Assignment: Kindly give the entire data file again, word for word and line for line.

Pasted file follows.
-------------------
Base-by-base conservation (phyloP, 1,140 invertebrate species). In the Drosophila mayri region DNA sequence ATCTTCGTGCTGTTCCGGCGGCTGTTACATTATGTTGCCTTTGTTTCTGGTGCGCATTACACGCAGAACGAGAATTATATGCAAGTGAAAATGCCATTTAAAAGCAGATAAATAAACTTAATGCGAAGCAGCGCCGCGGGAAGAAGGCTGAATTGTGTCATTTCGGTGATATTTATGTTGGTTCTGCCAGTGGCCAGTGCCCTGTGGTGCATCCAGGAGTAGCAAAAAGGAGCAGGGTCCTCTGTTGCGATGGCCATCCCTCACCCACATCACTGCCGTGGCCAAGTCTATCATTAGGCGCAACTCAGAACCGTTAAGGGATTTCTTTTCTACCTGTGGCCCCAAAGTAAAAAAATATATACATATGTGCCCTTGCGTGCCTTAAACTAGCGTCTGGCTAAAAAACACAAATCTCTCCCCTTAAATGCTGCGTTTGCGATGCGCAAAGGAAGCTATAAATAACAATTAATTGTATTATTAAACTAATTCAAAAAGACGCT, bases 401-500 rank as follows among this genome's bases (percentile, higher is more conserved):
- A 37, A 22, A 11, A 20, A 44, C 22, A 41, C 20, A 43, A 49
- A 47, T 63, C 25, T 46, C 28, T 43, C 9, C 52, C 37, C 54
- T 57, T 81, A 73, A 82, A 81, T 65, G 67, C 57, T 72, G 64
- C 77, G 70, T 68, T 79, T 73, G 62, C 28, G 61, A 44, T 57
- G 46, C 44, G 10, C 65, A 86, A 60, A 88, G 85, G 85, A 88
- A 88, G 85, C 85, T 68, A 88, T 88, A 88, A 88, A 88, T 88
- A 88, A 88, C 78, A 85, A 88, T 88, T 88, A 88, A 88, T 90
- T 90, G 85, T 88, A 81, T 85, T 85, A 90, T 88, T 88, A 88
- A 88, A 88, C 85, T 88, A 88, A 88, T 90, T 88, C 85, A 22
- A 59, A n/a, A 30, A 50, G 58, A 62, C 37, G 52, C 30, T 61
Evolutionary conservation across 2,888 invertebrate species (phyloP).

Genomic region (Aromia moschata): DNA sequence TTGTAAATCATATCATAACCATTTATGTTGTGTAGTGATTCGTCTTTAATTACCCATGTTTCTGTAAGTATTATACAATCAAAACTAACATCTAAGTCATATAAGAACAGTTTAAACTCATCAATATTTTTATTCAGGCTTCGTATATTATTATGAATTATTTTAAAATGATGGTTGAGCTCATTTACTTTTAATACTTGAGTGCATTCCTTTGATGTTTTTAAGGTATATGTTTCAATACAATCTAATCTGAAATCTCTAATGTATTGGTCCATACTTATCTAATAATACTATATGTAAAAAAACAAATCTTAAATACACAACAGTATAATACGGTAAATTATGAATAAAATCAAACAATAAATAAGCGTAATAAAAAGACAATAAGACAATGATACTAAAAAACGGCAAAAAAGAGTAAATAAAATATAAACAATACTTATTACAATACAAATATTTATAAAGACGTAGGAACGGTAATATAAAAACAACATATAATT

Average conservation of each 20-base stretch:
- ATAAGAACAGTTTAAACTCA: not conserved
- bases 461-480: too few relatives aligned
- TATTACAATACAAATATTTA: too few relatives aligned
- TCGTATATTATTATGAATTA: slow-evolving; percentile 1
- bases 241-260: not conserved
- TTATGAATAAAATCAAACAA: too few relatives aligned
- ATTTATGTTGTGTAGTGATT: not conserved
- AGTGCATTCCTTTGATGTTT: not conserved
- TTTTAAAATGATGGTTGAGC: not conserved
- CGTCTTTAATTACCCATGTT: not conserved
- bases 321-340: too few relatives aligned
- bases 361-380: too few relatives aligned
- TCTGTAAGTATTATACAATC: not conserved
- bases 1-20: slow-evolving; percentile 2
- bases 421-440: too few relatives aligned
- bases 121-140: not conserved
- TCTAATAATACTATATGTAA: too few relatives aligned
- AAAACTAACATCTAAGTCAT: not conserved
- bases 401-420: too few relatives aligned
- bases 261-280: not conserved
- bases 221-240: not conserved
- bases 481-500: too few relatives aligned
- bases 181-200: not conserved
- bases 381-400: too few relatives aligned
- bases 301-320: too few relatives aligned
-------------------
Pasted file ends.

Base-by-base conservation (phyloP, 1,140 invertebrate species). In the Drosophila mayri region DNA sequence ATCTTCGTGCTGTTCCGGCGGCTGTTACATTATGTTGCCTTTGTTTCTGGTGCGCATTACACGCAGAACGAGAATTATATGCAAGTGAAAATGCCATTTAAAAGCAGATAAATAAACTTAATGCGAAGCAGCGCCGCGGGAAGAAGGCTGAATTGTGTCATTTCGGTGATATTTATGTTGGTTCTGCCAGTGGCCAGTGCCCTGTGGTGCATCCAGGAGTAGCAAAAAGGAGCAGGGTCCTCTGTTGCGATGGCCATCCCTCACCCACATCACTGCCGTGGCCAAGTCTATCATTAGGCGCAACTCAGAACCGTTAAGGGATTTCTTTTCTACCTGTGGCCCCAAAGTAAAAAAATATATACATATGTGCCCTTGCGTGCCTTAAACTAGCGTCTGGCTAAAAAACACAAATCTCTCCCCTTAAATGCTGCGTTTGCGATGCGCAAAGGAAGCTATAAATAACAATTAATTGTATTATTAAACTAATTCAAAAAGACGCT, bases 401-500 rank as follows among this genome's bases (percentile, higher is more conserved):
- A 37, A 22, A 11, A 20, A 44, C 22, A 41, C 20, A 43, A 49
- A 47, T 63, C 25, T 46, C 28, T 43, C 9, C 52, C 37, C 54
- T 57, T 81, A 73, A 82, A 81, T 65, G 67, C 57, T 72, G 64
- C 77, G 70, T 68, T 79, T 73, G 62, C 28, G 61, A 44, T 57
- G 46, C 44, G 10, C 65, A 86, A 60, A 88, G 85, G 85, A 88
- A 88, G 85, C 85, T 68, A 88, T 88, A 88, A 88, A 88, T 88
- A 88, A 88, C 78, A 85, A 88, T 88, T 88, A 88, A 88, T 90
- T 90, G 85, T 88, A 81, T 85, T 85, A 90, T 88, T 88, A 88
- A 88, A 88, C 85, T 88, A 88, A 88, T 90, T 88, C 85, A 22
- A 59, A n/a, A 30, A 50, G 58, A 62, C 37, G 52, C 30, T 61
Evolutionary conservation across 2,888 invertebrate species (phyloP).

Genomic region (Aromia moschata): DNA sequence TTGTAAATCATATCATAACCATTTATGTTGTGTAGTGATTCGTCTTTAATTACCCATGTTTCTGTAAGTATTATACAATCAAAACTAACATCTAAGTCATATAAGAACAGTTTAAACTCATCAATATTTTTATTCAGGCTTCGTATATTATTATGAATTATTTTAAAATGATGGTTGAGCTCATTTACTTTTAATACTTGAGTGCATTCCTTTGATGTTTTTAAGGTATATGTTTCAATACAATCTAATCTGAAATCTCTAATGTATTGGTCCATACTTATCTAATAATACTATATGTAAAAAAACAAATCTTAAATACACAACAGTATAATACGGTAAATTATGAATAAAATCAAACAATAAATAAGCGTAATAAAAAGACAATAAGACAATGATACTAAAAAACGGCAAAAAAGAGTAAATAAAATATAAACAATACTTATTACAATACAAATATTTATAAAGACGTAGGAACGGTAATATAAAAACAACATATAATT

Average conservation of each 20-base stretch:
- ATAAGAACAGTTTAAACTCA: not conserved
- bases 461-480: too few relatives aligned
- TATTACAATACAAATATTTA: too few relatives aligned
- TCGTATATTATTATGAATTA: slow-evolving; percentile 1
- bases 241-260: not conserved
- TTATGAATAAAATCAAACAA: too few relatives aligned
- ATTTATGTTGTGTAGTGATT: not conserved
- AGTGCATTCCTTTGATGTTT: not conserved
- TTTTAAAATGATGGTTGAGC: not conserved
- CGTCTTTAATTACCCATGTT: not conserved
- bases 321-340: too few relatives aligned
- bases 361-380: too few relatives aligned
- TCTGTAAGTATTATACAATC: not conserved
- bases 1-20: slow-evolving; percentile 2
- bases 421-440: too few relatives aligned
- bases 121-140: not conserved
- TCTAATAATACTATATGTAA: too few relatives aligned
- AAAACTAACATCTAAGTCAT: not conserved
- bases 401-420: too few relatives aligned
- bases 261-280: not conserved
- bases 221-240: not conserved
- bases 481-500: too few relatives aligned
- bases 181-200: not conserved
- bases 381-400: too few relatives aligned
- bases 301-320: too few relatives aligned